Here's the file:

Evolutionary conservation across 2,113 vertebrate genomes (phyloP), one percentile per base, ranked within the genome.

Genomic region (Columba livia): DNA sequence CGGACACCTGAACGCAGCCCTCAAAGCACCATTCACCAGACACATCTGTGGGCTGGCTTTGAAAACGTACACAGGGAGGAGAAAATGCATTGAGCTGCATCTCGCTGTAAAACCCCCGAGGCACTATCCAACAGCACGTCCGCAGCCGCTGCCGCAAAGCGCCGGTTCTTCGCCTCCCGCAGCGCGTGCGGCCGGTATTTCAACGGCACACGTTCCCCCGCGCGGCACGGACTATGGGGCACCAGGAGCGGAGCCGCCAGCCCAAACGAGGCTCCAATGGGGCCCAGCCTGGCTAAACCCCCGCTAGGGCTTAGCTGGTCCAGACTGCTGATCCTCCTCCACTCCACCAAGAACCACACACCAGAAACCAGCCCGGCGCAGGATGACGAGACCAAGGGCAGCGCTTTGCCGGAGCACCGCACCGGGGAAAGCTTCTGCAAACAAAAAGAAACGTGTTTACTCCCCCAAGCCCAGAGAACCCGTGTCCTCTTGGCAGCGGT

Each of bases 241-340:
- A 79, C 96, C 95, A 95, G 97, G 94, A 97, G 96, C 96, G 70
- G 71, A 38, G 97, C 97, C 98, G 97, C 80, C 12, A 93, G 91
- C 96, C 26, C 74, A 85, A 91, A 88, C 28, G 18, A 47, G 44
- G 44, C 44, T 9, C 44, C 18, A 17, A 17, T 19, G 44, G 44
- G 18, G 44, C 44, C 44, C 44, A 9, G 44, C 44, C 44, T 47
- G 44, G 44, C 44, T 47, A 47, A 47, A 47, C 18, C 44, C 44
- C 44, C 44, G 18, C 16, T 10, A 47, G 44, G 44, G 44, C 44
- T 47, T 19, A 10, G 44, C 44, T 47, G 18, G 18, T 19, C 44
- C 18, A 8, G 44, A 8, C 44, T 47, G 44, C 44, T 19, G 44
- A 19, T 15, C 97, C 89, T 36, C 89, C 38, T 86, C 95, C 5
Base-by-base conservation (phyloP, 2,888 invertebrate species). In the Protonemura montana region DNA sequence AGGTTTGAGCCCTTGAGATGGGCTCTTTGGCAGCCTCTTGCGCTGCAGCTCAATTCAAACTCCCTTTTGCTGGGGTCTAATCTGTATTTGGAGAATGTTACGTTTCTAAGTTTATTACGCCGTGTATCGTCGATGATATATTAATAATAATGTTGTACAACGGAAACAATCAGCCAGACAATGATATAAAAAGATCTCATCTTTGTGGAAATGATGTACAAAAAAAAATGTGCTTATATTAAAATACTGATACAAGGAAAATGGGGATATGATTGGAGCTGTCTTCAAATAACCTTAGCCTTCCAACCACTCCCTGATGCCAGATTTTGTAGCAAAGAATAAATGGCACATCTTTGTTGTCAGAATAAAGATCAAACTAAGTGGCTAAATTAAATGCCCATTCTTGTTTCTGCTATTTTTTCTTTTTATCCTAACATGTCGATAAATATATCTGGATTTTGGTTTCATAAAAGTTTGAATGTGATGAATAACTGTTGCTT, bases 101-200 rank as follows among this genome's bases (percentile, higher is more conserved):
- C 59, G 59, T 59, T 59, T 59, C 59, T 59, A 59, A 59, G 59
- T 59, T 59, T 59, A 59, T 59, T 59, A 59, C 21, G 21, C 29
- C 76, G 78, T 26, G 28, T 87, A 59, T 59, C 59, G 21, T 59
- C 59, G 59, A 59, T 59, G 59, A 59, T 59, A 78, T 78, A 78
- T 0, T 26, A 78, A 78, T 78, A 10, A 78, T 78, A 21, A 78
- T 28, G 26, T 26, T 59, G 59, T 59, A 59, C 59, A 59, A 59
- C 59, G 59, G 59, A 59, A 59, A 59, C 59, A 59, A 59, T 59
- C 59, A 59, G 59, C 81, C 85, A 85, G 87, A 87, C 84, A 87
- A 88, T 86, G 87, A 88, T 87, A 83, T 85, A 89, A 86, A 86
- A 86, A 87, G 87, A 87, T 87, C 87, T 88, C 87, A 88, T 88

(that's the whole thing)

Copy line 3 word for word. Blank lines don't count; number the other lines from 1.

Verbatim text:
Each of bases 241-340: